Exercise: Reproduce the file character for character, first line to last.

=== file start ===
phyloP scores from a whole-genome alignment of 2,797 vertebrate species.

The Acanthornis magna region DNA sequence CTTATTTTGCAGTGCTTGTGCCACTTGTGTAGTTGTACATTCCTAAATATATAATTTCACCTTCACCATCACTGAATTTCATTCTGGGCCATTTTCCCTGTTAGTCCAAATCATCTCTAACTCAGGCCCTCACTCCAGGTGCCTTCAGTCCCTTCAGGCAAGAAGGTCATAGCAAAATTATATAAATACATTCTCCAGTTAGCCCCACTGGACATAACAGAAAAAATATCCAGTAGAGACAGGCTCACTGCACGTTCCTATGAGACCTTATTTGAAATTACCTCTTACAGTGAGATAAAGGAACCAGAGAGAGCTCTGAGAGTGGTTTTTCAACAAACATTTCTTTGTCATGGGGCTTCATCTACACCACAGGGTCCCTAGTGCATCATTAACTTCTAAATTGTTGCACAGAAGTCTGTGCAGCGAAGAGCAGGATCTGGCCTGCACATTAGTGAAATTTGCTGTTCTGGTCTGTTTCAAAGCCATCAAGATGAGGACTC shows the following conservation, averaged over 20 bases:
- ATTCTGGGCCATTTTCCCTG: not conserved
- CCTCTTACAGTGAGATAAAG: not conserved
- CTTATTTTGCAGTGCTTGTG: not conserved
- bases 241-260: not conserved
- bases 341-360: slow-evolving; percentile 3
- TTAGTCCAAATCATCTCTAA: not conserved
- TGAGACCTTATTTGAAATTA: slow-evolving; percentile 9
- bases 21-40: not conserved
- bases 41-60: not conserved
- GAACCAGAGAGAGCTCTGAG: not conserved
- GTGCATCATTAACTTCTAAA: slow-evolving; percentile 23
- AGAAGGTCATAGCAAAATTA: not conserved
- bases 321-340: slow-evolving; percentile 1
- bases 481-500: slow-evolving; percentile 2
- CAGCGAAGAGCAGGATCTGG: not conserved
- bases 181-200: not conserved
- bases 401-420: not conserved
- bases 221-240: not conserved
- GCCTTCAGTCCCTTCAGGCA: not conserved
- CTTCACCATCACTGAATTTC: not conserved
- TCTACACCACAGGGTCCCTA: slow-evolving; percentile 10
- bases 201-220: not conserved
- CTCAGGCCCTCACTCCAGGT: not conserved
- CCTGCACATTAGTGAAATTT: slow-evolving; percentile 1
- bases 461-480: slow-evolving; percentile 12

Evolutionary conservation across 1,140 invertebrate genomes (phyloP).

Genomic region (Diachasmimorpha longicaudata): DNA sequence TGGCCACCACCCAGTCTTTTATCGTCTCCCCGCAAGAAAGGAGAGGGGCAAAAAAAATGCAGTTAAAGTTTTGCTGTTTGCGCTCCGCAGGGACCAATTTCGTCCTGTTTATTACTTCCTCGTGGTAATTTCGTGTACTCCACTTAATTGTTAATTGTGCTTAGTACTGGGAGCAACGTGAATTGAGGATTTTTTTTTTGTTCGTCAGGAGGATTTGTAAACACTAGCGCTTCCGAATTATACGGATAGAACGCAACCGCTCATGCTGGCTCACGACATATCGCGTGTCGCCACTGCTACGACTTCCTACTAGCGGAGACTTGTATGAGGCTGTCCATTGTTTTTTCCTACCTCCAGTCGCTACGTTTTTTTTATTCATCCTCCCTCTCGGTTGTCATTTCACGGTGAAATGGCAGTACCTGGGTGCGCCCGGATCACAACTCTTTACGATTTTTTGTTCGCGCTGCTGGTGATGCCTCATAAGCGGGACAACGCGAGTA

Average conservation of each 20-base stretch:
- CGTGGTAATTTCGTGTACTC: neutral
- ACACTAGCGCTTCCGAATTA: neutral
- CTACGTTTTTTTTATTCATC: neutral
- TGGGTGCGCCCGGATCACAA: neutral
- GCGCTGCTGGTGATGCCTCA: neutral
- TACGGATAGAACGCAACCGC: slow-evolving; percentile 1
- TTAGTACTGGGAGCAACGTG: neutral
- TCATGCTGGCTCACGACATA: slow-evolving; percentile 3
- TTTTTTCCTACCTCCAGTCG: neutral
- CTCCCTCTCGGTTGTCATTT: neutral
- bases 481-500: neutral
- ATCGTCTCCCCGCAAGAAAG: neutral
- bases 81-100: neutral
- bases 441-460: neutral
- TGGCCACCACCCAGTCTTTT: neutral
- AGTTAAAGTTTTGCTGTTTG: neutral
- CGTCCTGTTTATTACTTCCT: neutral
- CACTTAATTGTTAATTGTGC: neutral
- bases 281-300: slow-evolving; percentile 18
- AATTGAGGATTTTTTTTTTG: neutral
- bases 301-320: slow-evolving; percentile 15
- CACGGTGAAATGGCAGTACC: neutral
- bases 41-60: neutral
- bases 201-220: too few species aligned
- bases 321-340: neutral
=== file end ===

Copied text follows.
phyloP scores from a whole-genome alignment of 2,797 vertebrate species.

The Acanthornis magna region DNA sequence CTTATTTTGCAGTGCTTGTGCCACTTGTGTAGTTGTACATTCCTAAATATATAATTTCACCTTCACCATCACTGAATTTCATTCTGGGCCATTTTCCCTGTTAGTCCAAATCATCTCTAACTCAGGCCCTCACTCCAGGTGCCTTCAGTCCCTTCAGGCAAGAAGGTCATAGCAAAATTATATAAATACATTCTCCAGTTAGCCCCACTGGACATAACAGAAAAAATATCCAGTAGAGACAGGCTCACTGCACGTTCCTATGAGACCTTATTTGAAATTACCTCTTACAGTGAGATAAAGGAACCAGAGAGAGCTCTGAGAGTGGTTTTTCAACAAACATTTCTTTGTCATGGGGCTTCATCTACACCACAGGGTCCCTAGTGCATCATTAACTTCTAAATTGTTGCACAGAAGTCTGTGCAGCGAAGAGCAGGATCTGGCCTGCACATTAGTGAAATTTGCTGTTCTGGTCTGTTTCAAAGCCATCAAGATGAGGACTC shows the following conservation, averaged over 20 bases:
- ATTCTGGGCCATTTTCCCTG: not conserved
- CCTCTTACAGTGAGATAAAG: not conserved
- CTTATTTTGCAGTGCTTGTG: not conserved
- bases 241-260: not conserved
- bases 341-360: slow-evolving; percentile 3
- TTAGTCCAAATCATCTCTAA: not conserved
- TGAGACCTTATTTGAAATTA: slow-evolving; percentile 9
- bases 21-40: not conserved
- bases 41-60: not conserved
- GAACCAGAGAGAGCTCTGAG: not conserved
- GTGCATCATTAACTTCTAAA: slow-evolving; percentile 23
- AGAAGGTCATAGCAAAATTA: not conserved
- bases 321-340: slow-evolving; percentile 1
- bases 481-500: slow-evolving; percentile 2
- CAGCGAAGAGCAGGATCTGG: not conserved
- bases 181-200: not conserved
- bases 401-420: not conserved
- bases 221-240: not conserved
- GCCTTCAGTCCCTTCAGGCA: not conserved
- CTTCACCATCACTGAATTTC: not conserved
- TCTACACCACAGGGTCCCTA: slow-evolving; percentile 10
- bases 201-220: not conserved
- CTCAGGCCCTCACTCCAGGT: not conserved
- CCTGCACATTAGTGAAATTT: slow-evolving; percentile 1
- bases 461-480: slow-evolving; percentile 12

Evolutionary conservation across 1,140 invertebrate genomes (phyloP).

Genomic region (Diachasmimorpha longicaudata): DNA sequence TGGCCACCACCCAGTCTTTTATCGTCTCCCCGCAAGAAAGGAGAGGGGCAAAAAAAATGCAGTTAAAGTTTTGCTGTTTGCGCTCCGCAGGGACCAATTTCGTCCTGTTTATTACTTCCTCGTGGTAATTTCGTGTACTCCACTTAATTGTTAATTGTGCTTAGTACTGGGAGCAACGTGAATTGAGGATTTTTTTTTTGTTCGTCAGGAGGATTTGTAAACACTAGCGCTTCCGAATTATACGGATAGAACGCAACCGCTCATGCTGGCTCACGACATATCGCGTGTCGCCACTGCTACGACTTCCTACTAGCGGAGACTTGTATGAGGCTGTCCATTGTTTTTTCCTACCTCCAGTCGCTACGTTTTTTTTATTCATCCTCCCTCTCGGTTGTCATTTCACGGTGAAATGGCAGTACCTGGGTGCGCCCGGATCACAACTCTTTACGATTTTTTGTTCGCGCTGCTGGTGATGCCTCATAAGCGGGACAACGCGAGTA

Average conservation of each 20-base stretch:
- CGTGGTAATTTCGTGTACTC: neutral
- ACACTAGCGCTTCCGAATTA: neutral
- CTACGTTTTTTTTATTCATC: neutral
- TGGGTGCGCCCGGATCACAA: neutral
- GCGCTGCTGGTGATGCCTCA: neutral
- TACGGATAGAACGCAACCGC: slow-evolving; percentile 1
- TTAGTACTGGGAGCAACGTG: neutral
- TCATGCTGGCTCACGACATA: slow-evolving; percentile 3
- TTTTTTCCTACCTCCAGTCG: neutral
- CTCCCTCTCGGTTGTCATTT: neutral
- bases 481-500: neutral
- ATCGTCTCCCCGCAAGAAAG: neutral
- bases 81-100: neutral
- bases 441-460: neutral
- TGGCCACCACCCAGTCTTTT: neutral
- AGTTAAAGTTTTGCTGTTTG: neutral
- CGTCCTGTTTATTACTTCCT: neutral
- CACTTAATTGTTAATTGTGC: neutral
- bases 281-300: slow-evolving; percentile 18
- AATTGAGGATTTTTTTTTTG: neutral
- bases 301-320: slow-evolving; percentile 15
- CACGGTGAAATGGCAGTACC: neutral
- bases 41-60: neutral
- bases 201-220: too few species aligned
- bases 321-340: neutral